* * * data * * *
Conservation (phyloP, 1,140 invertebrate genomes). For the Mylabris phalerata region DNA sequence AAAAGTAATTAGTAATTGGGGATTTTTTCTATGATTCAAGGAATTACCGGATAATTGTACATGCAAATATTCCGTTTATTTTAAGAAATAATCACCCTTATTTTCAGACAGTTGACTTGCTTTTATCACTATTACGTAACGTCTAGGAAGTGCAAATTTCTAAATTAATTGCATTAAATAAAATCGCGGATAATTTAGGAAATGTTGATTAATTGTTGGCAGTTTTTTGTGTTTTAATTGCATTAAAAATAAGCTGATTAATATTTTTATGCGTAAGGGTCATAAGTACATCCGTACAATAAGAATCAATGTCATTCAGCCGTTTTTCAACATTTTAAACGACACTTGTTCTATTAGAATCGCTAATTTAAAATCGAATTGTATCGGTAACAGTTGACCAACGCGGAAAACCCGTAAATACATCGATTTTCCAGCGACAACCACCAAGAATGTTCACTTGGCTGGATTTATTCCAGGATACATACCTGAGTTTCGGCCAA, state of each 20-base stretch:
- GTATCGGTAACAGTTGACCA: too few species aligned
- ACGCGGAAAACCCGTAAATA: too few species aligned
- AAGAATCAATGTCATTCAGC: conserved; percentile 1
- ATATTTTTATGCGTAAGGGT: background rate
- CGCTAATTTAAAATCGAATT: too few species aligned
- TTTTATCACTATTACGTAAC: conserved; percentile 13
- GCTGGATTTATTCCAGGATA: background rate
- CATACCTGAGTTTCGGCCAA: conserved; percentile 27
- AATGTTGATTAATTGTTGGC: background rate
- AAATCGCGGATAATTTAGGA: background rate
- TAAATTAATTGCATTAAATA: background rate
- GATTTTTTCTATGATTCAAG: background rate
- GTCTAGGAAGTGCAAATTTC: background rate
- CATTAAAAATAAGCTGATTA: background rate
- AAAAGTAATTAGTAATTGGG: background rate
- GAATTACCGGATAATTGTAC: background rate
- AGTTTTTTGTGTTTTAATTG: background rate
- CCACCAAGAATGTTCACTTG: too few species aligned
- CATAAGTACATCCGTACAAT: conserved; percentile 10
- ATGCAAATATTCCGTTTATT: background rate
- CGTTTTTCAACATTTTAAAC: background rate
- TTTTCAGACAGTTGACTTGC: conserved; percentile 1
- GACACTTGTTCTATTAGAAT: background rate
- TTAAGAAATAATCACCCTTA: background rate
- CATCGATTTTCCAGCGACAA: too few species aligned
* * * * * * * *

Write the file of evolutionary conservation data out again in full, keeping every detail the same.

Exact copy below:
Conservation (phyloP, 1,140 invertebrate genomes). For the Mylabris phalerata region DNA sequence AAAAGTAATTAGTAATTGGGGATTTTTTCTATGATTCAAGGAATTACCGGATAATTGTACATGCAAATATTCCGTTTATTTTAAGAAATAATCACCCTTATTTTCAGACAGTTGACTTGCTTTTATCACTATTACGTAACGTCTAGGAAGTGCAAATTTCTAAATTAATTGCATTAAATAAAATCGCGGATAATTTAGGAAATGTTGATTAATTGTTGGCAGTTTTTTGTGTTTTAATTGCATTAAAAATAAGCTGATTAATATTTTTATGCGTAAGGGTCATAAGTACATCCGTACAATAAGAATCAATGTCATTCAGCCGTTTTTCAACATTTTAAACGACACTTGTTCTATTAGAATCGCTAATTTAAAATCGAATTGTATCGGTAACAGTTGACCAACGCGGAAAACCCGTAAATACATCGATTTTCCAGCGACAACCACCAAGAATGTTCACTTGGCTGGATTTATTCCAGGATACATACCTGAGTTTCGGCCAA, state of each 20-base stretch:
- GTATCGGTAACAGTTGACCA: too few species aligned
- ACGCGGAAAACCCGTAAATA: too few species aligned
- AAGAATCAATGTCATTCAGC: conserved; percentile 1
- ATATTTTTATGCGTAAGGGT: background rate
- CGCTAATTTAAAATCGAATT: too few species aligned
- TTTTATCACTATTACGTAAC: conserved; percentile 13
- GCTGGATTTATTCCAGGATA: background rate
- CATACCTGAGTTTCGGCCAA: conserved; percentile 27
- AATGTTGATTAATTGTTGGC: background rate
- AAATCGCGGATAATTTAGGA: background rate
- TAAATTAATTGCATTAAATA: background rate
- GATTTTTTCTATGATTCAAG: background rate
- GTCTAGGAAGTGCAAATTTC: background rate
- CATTAAAAATAAGCTGATTA: background rate
- AAAAGTAATTAGTAATTGGG: background rate
- GAATTACCGGATAATTGTAC: background rate
- AGTTTTTTGTGTTTTAATTG: background rate
- CCACCAAGAATGTTCACTTG: too few species aligned
- CATAAGTACATCCGTACAAT: conserved; percentile 10
- ATGCAAATATTCCGTTTATT: background rate
- CGTTTTTCAACATTTTAAAC: background rate
- TTTTCAGACAGTTGACTTGC: conserved; percentile 1
- GACACTTGTTCTATTAGAAT: background rate
- TTAAGAAATAATCACCCTTA: background rate
- CATCGATTTTCCAGCGACAA: too few species aligned